This term refers to depression occurring either in the antenatal period or in the 12 months after delivery. It affects 9% of women during pregnancy and 16% after the birth15 and affects the well-being of the woman, the baby and significant others. Anxiety is likely to be as or more common.15 Women at risk of perinatal depression include those with previous mental health problems, those who do not have support, those who have been through difficult times (e.g. family problems, abuse or loss), or who feel isolated either by distance or culture or both.
Because it is so prevalent, routine screening is recommended by the beyondblue guidelines. This involves implementing the use of the Edinburgh Postnatal Depression Scale (EPNDS), a validated screening tool, at least once, preferably twice, both antenatally and postnatally. Asking permission and explaining the process before implementing the screening is helpful. Women at higher risk will require more intense screening and monitoring.
If perinatal depression is identified, the GP should take into account the individual woman’s context, her family and cultural setting, and use a family-centred approach. Because of the intense emotions involved in having a baby, establishing a strong therapeutic relationship, using an open collaborative approach and active listening techniques, will help to develop trust, confidence, mutual respect and empowerment. Psycho-education should be provided and appropriate follow-up and continuity of care, with (if appropriate) a co-ordinated team approach.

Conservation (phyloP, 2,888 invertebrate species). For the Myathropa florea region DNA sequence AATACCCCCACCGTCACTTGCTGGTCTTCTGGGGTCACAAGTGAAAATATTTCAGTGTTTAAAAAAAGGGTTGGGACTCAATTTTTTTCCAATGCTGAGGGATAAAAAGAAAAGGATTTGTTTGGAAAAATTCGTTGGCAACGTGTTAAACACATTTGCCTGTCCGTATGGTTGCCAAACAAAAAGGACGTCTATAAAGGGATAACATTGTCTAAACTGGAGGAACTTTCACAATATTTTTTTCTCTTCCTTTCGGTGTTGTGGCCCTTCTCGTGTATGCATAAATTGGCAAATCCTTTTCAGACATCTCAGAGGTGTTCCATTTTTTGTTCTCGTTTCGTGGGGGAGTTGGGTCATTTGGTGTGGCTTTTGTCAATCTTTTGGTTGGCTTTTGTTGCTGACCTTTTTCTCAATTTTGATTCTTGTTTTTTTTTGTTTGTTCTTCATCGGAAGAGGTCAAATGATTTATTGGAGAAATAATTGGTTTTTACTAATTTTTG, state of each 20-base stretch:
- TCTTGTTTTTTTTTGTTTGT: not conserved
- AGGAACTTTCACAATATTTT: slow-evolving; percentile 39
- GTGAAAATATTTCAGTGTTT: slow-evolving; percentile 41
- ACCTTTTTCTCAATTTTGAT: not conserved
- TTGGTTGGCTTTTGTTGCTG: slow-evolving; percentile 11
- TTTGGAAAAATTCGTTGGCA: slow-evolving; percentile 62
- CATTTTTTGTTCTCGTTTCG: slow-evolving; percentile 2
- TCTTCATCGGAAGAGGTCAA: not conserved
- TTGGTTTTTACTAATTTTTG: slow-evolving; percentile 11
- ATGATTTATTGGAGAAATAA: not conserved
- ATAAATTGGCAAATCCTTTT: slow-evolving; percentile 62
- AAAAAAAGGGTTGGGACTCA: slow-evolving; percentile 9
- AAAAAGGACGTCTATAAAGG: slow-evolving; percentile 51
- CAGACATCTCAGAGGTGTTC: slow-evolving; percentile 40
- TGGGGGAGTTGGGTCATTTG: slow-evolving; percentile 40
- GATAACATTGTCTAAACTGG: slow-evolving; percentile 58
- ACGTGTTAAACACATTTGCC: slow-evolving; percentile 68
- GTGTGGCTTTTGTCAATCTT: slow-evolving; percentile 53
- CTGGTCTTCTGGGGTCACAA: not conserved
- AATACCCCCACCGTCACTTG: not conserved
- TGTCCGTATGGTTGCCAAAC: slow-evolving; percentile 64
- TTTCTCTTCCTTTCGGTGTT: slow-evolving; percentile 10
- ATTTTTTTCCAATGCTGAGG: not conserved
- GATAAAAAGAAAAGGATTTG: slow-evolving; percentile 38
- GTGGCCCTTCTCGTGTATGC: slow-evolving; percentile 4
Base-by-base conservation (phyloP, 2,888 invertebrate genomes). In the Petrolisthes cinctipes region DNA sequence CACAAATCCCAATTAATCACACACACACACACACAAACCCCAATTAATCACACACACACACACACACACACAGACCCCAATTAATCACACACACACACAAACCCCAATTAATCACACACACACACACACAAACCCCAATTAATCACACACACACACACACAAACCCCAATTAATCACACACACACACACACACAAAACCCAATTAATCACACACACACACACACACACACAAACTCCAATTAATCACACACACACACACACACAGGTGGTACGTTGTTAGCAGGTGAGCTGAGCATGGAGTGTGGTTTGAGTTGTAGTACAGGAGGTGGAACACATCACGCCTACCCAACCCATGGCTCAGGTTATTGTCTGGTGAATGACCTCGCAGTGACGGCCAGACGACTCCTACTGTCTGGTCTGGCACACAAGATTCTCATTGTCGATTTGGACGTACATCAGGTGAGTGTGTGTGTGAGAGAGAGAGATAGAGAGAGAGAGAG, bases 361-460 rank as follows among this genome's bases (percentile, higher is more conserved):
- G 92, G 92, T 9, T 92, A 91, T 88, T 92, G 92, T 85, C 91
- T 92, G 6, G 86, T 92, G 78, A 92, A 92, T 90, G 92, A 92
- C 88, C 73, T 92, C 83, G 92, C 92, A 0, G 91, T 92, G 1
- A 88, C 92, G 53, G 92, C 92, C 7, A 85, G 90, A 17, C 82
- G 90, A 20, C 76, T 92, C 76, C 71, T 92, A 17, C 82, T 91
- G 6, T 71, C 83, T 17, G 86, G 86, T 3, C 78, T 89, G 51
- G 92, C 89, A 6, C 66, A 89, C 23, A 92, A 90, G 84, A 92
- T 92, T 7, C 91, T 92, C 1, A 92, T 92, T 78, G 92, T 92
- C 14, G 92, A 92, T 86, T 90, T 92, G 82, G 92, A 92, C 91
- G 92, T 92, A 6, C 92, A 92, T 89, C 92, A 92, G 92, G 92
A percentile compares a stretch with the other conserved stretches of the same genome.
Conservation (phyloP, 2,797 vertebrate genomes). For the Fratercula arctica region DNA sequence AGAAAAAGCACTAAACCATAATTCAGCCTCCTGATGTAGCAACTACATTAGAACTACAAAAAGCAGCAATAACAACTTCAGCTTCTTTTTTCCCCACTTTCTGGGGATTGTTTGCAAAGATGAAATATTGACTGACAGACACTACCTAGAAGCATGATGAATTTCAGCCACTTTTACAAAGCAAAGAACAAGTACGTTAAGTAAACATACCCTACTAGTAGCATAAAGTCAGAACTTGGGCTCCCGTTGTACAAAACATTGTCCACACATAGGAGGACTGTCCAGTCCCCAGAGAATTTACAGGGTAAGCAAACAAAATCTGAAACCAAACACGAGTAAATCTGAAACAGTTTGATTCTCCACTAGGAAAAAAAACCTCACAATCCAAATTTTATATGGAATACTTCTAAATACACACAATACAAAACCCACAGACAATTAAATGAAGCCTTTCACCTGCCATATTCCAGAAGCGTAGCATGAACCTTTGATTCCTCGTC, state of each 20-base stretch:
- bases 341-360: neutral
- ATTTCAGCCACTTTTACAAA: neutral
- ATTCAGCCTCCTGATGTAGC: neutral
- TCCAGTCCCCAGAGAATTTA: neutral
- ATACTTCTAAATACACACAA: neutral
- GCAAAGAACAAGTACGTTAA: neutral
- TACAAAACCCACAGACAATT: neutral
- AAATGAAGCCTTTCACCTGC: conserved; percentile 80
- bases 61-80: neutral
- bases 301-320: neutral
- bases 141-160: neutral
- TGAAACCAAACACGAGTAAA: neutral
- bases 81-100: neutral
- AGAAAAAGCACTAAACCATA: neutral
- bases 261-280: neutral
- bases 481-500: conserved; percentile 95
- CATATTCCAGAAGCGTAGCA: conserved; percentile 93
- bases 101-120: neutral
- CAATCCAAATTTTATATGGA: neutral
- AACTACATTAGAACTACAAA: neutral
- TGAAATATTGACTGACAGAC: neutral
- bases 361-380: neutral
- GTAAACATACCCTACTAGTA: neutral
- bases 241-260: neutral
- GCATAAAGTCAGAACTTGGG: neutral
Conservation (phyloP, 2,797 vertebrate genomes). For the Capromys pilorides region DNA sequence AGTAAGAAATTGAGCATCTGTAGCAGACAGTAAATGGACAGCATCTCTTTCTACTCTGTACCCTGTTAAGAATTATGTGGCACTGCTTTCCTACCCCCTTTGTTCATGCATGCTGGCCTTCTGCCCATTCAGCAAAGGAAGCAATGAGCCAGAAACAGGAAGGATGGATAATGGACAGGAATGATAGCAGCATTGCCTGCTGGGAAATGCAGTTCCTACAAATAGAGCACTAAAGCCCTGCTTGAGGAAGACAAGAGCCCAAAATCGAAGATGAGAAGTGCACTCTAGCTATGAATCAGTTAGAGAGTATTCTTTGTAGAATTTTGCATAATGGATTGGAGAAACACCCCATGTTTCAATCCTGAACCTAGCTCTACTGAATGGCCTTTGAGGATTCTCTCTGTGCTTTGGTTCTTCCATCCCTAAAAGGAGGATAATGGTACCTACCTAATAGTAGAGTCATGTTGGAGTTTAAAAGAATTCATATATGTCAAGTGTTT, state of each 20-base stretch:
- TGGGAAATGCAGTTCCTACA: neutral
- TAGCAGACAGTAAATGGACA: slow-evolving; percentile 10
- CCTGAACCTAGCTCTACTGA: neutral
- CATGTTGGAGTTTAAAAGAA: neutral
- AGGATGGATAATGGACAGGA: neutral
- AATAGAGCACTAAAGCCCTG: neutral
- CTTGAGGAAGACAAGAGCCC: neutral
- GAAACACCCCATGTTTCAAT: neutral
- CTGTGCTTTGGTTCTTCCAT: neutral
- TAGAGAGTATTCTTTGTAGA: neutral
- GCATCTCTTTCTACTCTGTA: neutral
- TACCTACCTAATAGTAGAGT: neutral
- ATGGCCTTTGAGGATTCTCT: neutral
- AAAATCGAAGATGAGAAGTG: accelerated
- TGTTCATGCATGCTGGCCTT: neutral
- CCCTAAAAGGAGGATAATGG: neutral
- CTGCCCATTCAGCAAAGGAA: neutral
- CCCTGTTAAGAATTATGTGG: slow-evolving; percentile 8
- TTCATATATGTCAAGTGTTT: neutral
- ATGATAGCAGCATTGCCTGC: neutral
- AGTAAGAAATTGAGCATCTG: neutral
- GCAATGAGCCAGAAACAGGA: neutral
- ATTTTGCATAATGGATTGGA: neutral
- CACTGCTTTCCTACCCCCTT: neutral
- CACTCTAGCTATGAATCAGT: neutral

If a woman or a baby is at risk, urgent referral is recommended. Pharmacological therapies can be used in pregnancy, but the benefits need to be balanced against the risks to both mother and fetus. Psychosis in perinatal depression is fortunately rare but does occur, and requires urgent psychiatric assessment. Refer to CHAPTER 109.
Recurrent brief depression
There is a high prevalence in general practice of patients presenting with recurrent episodes of depression of short duration, about 3 to 7 days, as often as monthly. Premenstrual dysphoria may be a factor. As a rule antidepressants are ineffective. Lithium is an alternative medication for long-term use. Management is based on psychotherapy, especially CBT.
Seasonal affective disorder
SAD or ‘winter blues’ is a recurrent depressive disorder seen in people living in cold climates where the winters are bleak and dark. Features of depression include sleeping difficulty, sadness, lethargy, irritability and anxiety while atypical symptoms include somnolence and increased appetite (carbohydrate craving). Treatment is based on psychotherapy, phototherapy and medication such as the SSRIs. Refer to www.sada.org.uk.